Today is a day to show our appreciation and thanks for the dedicated fathers, especially those with children on the spectrum. Thank you for your patience, your commitment and your understanding; life would not be the same if not for all you do for us.
On this Father’s day, we wanted to share a heartwarming article published by author Ron Fournier about the lessons he learned being a father to a child with autism.
“I love my son—not despite of his autism, but because of it. What makes Tyler and other people with Asperger’s syndrome unique also makes them a model for the rest of us. Their hyper-literal mind-sets make honesty as much a part of their nature as breathing. While he has a hard time expressing empathy, Tyler may be one of the most caring people I know.”
With Father’s Day quickly approaching, we’d like to pay tribute to all the amazing fathers of children on the spectrum. Their work is hardly ever forgotten but this week we want to show them a little extra appreciation for everything they do.
Today we want to showcase this touching article published by autismspeaks.org. Five amazing dads sharing their experiences raising children with autism and how it changed them as parents.
“On this Father’s Day, I would like to salute the dads who every day fight the good fight to make the lives of their children and other children, on the spectrum, the best they could possibly be.” – Jeff McCafferty
Most of us don’t look forward to doctor’s appointments! Even the promise of a sticker or lollipop may not be enough to overcome our fears. Now, imagine you experience feelings of intense anxiety when confronted with new people and places, have sensory processing difficulties, and trouble communicating. These added hurdles can make a doctor’s visit especially daunting for kids with ASD and their parents.
Living in the time of COVID-19, it has become increasingly important to prepare ourselves and our children for interactions with health care providers. Below you will find a few strategies we use to prepare children and families for upcoming visits.
What are they? Social stories are a fun and creative way to teach kiddos new skills and prepare them for upcoming events. Basically, they are how-to manuals for children with ASD.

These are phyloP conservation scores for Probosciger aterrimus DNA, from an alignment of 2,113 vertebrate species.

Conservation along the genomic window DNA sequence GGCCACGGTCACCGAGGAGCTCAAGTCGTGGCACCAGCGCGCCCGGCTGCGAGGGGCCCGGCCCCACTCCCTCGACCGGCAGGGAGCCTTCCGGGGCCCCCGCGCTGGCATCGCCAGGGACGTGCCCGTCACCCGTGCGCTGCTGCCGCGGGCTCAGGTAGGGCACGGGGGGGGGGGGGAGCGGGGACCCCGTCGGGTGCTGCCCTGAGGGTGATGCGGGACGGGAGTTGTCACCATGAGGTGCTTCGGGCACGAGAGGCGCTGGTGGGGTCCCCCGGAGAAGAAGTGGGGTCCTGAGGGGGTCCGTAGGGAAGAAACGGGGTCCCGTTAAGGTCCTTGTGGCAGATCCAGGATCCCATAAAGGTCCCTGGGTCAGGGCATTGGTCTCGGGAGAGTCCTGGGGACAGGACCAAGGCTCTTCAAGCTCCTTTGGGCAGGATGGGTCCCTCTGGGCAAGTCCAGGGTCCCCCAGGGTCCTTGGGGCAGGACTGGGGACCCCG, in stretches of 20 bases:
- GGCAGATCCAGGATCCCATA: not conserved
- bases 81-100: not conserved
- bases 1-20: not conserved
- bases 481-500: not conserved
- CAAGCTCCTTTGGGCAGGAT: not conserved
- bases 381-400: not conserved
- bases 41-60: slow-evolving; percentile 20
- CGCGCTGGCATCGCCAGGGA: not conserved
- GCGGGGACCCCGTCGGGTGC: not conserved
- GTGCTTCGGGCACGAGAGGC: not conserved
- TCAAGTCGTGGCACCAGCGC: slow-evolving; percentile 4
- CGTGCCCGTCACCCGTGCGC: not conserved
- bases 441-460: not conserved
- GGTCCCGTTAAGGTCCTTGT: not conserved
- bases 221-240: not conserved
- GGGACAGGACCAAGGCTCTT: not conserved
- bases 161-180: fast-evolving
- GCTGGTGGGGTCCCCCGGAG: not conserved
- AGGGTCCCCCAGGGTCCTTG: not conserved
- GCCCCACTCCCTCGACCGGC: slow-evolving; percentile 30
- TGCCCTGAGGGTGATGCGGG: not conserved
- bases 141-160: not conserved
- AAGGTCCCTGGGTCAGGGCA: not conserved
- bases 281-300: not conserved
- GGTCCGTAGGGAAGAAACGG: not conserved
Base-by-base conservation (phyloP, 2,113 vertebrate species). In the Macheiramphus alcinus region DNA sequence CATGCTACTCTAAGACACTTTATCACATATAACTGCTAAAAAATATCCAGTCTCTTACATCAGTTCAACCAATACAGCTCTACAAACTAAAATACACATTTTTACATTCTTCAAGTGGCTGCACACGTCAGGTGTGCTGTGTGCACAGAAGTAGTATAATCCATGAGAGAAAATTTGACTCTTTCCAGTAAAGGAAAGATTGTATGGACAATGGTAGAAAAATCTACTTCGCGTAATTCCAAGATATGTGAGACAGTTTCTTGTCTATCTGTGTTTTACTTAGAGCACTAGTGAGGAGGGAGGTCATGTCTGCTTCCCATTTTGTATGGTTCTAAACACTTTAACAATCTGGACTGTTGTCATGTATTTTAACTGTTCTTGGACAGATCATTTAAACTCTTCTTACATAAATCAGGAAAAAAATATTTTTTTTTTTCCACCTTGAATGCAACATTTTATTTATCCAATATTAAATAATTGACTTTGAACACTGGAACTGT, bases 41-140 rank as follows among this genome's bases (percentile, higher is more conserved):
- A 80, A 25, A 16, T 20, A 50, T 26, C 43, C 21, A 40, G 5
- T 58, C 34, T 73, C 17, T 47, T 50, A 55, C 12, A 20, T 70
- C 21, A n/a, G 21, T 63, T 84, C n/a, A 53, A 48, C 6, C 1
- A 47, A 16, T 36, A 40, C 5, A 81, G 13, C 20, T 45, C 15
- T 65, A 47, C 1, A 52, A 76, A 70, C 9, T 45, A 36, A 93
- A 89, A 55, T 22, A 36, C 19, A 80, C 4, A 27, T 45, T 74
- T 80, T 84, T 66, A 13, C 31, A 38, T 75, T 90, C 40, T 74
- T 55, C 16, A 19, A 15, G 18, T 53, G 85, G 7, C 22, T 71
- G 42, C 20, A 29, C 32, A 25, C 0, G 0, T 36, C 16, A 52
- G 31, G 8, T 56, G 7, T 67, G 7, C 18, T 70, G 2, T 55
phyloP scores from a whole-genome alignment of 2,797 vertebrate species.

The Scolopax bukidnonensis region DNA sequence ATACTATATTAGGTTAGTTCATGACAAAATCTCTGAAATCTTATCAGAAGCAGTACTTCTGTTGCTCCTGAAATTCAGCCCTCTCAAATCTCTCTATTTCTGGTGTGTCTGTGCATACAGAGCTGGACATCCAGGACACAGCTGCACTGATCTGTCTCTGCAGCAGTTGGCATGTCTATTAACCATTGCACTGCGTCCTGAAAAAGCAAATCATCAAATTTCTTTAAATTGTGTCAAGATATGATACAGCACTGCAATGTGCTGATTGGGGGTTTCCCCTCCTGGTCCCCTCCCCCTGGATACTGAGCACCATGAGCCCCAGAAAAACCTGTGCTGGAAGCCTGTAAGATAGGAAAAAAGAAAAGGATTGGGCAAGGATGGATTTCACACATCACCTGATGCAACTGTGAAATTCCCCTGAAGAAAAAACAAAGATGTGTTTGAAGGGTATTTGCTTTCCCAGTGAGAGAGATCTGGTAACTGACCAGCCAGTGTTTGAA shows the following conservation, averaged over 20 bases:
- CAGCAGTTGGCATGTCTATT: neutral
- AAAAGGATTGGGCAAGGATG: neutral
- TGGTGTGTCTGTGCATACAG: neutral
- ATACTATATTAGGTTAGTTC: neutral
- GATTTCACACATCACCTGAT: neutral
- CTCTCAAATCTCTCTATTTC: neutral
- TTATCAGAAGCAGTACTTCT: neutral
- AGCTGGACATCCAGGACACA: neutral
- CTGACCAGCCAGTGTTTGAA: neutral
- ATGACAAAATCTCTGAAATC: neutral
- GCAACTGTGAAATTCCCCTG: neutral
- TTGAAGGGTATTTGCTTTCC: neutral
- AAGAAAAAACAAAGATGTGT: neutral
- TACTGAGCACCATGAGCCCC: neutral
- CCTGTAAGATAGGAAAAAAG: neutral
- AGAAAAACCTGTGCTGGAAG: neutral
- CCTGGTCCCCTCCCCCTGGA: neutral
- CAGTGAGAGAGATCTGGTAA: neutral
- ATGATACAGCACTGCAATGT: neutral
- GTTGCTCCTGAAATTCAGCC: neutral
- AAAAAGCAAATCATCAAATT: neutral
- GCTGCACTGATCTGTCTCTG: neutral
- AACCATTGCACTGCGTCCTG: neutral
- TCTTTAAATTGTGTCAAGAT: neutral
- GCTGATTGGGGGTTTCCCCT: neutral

Tips for Success
The more you read the more you know. By going over the story on the days and weeks leading up to the visit, your child will have a better understanding of what to expect. This will help decrease anxiety and reduce the likelihood of tantrums and meltdown.
Bring the social stories or other helpful visuals with you to the doctor’s office! Many children with ASD benefit from visual explanations more than verbal. Plus, what better way to generalize what was learned then by reading the story again during the appointment. Following the story as the appointment progresses will help prepare the kiddo for whatever comes next.
There are many examples of social stories that can be used and here are some we recommend:
The best way to prepare your child for the unexpected is to practice what is expected! One of our favorite ideas is to play with a toy doctor kit. Bonus, this is also a great way to work on those pretend play skills! The more you play, the better prepared they will be for the actual visit. Remember to make it fun!
Tips for Success
Act out likely scenarios, for example:
Put on the stethoscope and pretend you are listening to your child’s favorite stuffed animals’ heartbeat.
Use the blood pressure cuff on the family pet and show that even animals can be a part of the fun.
Practice using a tongue depressor. First, eat a piece of candy (keep the color a secret). Then, have the child use the tool to investigate and determine the color.
Take turns being the doctor and patient. Remember to be brave when they give you that shot!
If there are other children in the home, get them involved too. Children are more comfortable with people they know. Practicing with familiar people in familiar places will make this less scary in a real-world scenario.
Reinforce, Reinforce, Reinforce
Going to the doctor’s office is scary for most children, but remember, practice makes progress… not perfect. Some appointments will be harder than others.
Break up the visit into smaller, reinforceable steps such as playing quietly in the waiting room or standing on the scale.
After each step, reinforce, whether that means providing praise such as Good Job! or rewarding them with a piece of candy.
Make the visit a positive experience. Sing songs or bring a game to play with them while waiting.
Remember that your child accomplished something just by walking into the door of that office!
We hope these suggestions take some of the stress out of upcoming doctor’s appointments! Be sure to grab an extra lollipop or sticker on the way out of the office. You deserve a pat on the back for being brave too.
April 2020 has taught us so much! Now more than ever, we are grateful for our dedicated staff and the incredible autism community. Spectrum Autism Services didn’t let COVID-19 stop us from lighting it up blue in support of Autism Awareness!